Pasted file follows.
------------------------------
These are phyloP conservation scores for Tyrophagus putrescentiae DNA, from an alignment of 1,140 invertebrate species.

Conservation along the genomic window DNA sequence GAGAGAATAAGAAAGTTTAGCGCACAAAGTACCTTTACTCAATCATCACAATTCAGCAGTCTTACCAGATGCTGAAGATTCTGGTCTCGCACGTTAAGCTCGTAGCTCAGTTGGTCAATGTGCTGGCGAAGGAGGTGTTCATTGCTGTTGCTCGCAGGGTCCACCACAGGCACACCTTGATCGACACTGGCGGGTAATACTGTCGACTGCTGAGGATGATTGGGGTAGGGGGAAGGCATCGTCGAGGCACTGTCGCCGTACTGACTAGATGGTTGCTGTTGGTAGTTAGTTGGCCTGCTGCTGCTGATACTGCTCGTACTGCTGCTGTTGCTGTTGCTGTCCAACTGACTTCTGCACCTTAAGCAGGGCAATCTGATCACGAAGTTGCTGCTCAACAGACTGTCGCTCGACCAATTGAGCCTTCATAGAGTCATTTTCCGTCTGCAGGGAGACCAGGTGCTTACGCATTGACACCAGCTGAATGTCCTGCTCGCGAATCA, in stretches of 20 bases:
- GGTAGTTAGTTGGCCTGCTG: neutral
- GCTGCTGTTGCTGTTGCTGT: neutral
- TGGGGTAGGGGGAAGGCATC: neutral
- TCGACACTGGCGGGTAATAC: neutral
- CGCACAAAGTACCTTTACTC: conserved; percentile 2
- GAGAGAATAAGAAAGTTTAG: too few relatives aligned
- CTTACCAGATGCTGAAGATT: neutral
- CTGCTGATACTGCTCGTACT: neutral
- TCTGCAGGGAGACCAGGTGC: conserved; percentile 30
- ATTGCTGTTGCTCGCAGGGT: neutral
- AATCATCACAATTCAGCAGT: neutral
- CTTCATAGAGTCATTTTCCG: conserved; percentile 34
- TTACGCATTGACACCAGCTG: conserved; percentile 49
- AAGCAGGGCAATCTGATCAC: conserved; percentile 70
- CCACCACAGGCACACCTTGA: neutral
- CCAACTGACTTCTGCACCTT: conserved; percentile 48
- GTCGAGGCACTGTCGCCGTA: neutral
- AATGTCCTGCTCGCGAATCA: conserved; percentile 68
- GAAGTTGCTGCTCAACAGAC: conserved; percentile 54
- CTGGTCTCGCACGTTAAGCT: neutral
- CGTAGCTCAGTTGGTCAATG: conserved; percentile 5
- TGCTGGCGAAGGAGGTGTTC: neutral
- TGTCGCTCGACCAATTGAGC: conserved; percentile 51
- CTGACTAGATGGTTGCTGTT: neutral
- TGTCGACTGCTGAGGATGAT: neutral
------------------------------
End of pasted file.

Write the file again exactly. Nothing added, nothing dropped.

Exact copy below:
These are phyloP conservation scores for Tyrophagus putrescentiae DNA, from an alignment of 1,140 invertebrate species.

Conservation along the genomic window DNA sequence GAGAGAATAAGAAAGTTTAGCGCACAAAGTACCTTTACTCAATCATCACAATTCAGCAGTCTTACCAGATGCTGAAGATTCTGGTCTCGCACGTTAAGCTCGTAGCTCAGTTGGTCAATGTGCTGGCGAAGGAGGTGTTCATTGCTGTTGCTCGCAGGGTCCACCACAGGCACACCTTGATCGACACTGGCGGGTAATACTGTCGACTGCTGAGGATGATTGGGGTAGGGGGAAGGCATCGTCGAGGCACTGTCGCCGTACTGACTAGATGGTTGCTGTTGGTAGTTAGTTGGCCTGCTGCTGCTGATACTGCTCGTACTGCTGCTGTTGCTGTTGCTGTCCAACTGACTTCTGCACCTTAAGCAGGGCAATCTGATCACGAAGTTGCTGCTCAACAGACTGTCGCTCGACCAATTGAGCCTTCATAGAGTCATTTTCCGTCTGCAGGGAGACCAGGTGCTTACGCATTGACACCAGCTGAATGTCCTGCTCGCGAATCA, in stretches of 20 bases:
- GGTAGTTAGTTGGCCTGCTG: neutral
- GCTGCTGTTGCTGTTGCTGT: neutral
- TGGGGTAGGGGGAAGGCATC: neutral
- TCGACACTGGCGGGTAATAC: neutral
- CGCACAAAGTACCTTTACTC: conserved; percentile 2
- GAGAGAATAAGAAAGTTTAG: too few relatives aligned
- CTTACCAGATGCTGAAGATT: neutral
- CTGCTGATACTGCTCGTACT: neutral
- TCTGCAGGGAGACCAGGTGC: conserved; percentile 30
- ATTGCTGTTGCTCGCAGGGT: neutral
- AATCATCACAATTCAGCAGT: neutral
- CTTCATAGAGTCATTTTCCG: conserved; percentile 34
- TTACGCATTGACACCAGCTG: conserved; percentile 49
- AAGCAGGGCAATCTGATCAC: conserved; percentile 70
- CCACCACAGGCACACCTTGA: neutral
- CCAACTGACTTCTGCACCTT: conserved; percentile 48
- GTCGAGGCACTGTCGCCGTA: neutral
- AATGTCCTGCTCGCGAATCA: conserved; percentile 68
- GAAGTTGCTGCTCAACAGAC: conserved; percentile 54
- CTGGTCTCGCACGTTAAGCT: neutral
- CGTAGCTCAGTTGGTCAATG: conserved; percentile 5
- TGCTGGCGAAGGAGGTGTTC: neutral
- TGTCGCTCGACCAATTGAGC: conserved; percentile 51
- CTGACTAGATGGTTGCTGTT: neutral
- TGTCGACTGCTGAGGATGAT: neutral